Pork braised with Surprizing Fruit
Bananas are used in plenty of sweet dishes from fruit salad to fried bananas to banana bread and, of course, banana cream pie. But what about savory dishes?
I'm not referring to plantains, which must be cooked and are often part of savory dishes, particularly in tropical countries. I was challenged to cook with the sweet, tender fruit that are usually eaten raw.
I checked my fruit cookbooks then online for savory recipes made with bananas, and only found a couple of random stews from places like Sri Lanka. There are also some chutneys made from bananas to accompany curries.
So at that fairly vague starting point, I sought to make a spicy, though not exactly curry-like dish with the meat that seems to cook best with fruit, pork.
My trial produced a dish I quite like. We ate it with brown rice. I need to experiment with it more to see what the possibilities are. It seems most suited for rice as an accompaniment.
I haven't figured out what wines might go, but a rich white wine with at least some acidity would be where I'd start, maybe an Albariño or Chenin Blanc or Viognier.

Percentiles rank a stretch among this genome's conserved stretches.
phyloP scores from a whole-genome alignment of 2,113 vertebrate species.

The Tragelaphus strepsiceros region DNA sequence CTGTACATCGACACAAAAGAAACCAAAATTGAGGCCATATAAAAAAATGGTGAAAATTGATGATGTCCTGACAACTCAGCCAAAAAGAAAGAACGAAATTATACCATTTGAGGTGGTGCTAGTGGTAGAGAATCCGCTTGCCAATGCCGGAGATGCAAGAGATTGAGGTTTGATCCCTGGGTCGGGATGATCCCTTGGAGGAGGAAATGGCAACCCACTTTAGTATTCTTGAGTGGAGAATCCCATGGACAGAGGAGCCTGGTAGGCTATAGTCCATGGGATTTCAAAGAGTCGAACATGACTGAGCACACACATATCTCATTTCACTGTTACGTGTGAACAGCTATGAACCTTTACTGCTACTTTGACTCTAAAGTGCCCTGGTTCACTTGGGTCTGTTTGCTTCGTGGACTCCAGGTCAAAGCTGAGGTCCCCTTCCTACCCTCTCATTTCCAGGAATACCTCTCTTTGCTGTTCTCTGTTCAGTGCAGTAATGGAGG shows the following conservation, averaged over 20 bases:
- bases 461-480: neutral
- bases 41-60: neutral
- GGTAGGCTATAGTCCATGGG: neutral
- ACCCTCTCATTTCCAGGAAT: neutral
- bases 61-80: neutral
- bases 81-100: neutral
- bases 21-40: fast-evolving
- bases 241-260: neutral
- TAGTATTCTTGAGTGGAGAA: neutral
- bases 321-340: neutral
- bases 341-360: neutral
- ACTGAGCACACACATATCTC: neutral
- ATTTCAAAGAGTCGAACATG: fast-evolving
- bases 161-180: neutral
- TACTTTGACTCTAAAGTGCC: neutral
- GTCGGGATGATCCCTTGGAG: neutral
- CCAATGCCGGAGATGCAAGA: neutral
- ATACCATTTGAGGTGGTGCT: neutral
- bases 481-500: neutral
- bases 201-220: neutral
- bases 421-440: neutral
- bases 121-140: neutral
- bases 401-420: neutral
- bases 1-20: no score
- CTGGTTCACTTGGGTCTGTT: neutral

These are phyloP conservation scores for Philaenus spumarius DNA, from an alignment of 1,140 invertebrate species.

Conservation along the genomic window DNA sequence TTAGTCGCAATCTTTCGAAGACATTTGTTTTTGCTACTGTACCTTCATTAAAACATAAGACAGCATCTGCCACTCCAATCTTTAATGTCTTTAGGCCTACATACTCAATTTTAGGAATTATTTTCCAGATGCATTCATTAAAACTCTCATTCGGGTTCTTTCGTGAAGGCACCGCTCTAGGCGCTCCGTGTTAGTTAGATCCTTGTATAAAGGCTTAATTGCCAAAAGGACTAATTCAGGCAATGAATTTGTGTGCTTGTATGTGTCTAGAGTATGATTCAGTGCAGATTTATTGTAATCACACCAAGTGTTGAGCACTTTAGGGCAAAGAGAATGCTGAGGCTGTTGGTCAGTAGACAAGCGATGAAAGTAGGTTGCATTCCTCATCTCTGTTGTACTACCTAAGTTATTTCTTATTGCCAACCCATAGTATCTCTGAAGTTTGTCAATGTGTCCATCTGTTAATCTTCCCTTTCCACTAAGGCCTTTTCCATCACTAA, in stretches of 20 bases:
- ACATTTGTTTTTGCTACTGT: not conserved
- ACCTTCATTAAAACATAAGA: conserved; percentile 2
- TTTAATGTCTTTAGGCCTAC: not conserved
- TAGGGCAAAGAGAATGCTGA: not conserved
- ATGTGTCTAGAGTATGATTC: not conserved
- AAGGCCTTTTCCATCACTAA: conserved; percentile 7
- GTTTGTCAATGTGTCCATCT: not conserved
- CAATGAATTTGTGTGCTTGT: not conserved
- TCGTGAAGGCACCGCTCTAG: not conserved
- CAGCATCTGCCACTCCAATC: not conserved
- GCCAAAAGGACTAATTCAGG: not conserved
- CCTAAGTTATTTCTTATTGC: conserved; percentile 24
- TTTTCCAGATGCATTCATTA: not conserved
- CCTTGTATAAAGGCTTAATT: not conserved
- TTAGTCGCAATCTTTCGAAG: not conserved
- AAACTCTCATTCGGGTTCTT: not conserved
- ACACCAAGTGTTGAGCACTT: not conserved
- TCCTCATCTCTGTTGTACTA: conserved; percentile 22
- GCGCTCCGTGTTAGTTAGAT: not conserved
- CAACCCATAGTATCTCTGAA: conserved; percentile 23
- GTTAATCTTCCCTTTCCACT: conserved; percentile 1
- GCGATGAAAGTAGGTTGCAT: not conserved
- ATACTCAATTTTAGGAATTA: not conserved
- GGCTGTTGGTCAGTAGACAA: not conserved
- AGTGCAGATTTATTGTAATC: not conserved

The recipe will serve six or more.
Pork braised with Banana and Apple
2 1/2 pounds lean pork (butt or country "ribs") in 1 1/2-inch pieces
3 tablespoons olive oil or rendered pork fat
1 medium onion, diced
2 bay leaves
1 teaspoon ground coriander
1 teaspoon ground cumin
1/2 teaspoon paprika
1/2 teaspoon cinnamon
3/8 teaspoon ground allspice
1/4 teaspoon black pepper
1/4 teaspoon cayenne
2 bananas, peeled and sliced
2 apples, peeled, cored and cut up
1 1/2 teaspoons salt
1 1/2 cups water
In heavy Dutch oven or casserole, fry pork, half at a time until seared on the outside.
With all the meat back in the pot, add and fry onions over medium heat, stirring frequently, until onions soften.
Reduce heat and add spices and herbs. Fry, stirring frequently, 2 minutes.
Add bananas, apples, salt and water. Simmer, covered, but stirring frequently and scraping bottom of pot, until pork is tender and fruits have fully broken down. The sauce becomes a little stickier after the fruit disintegrates. Add a little water if sauce is too thick.
Taste as the mixture cooks and add a little salt, if needed.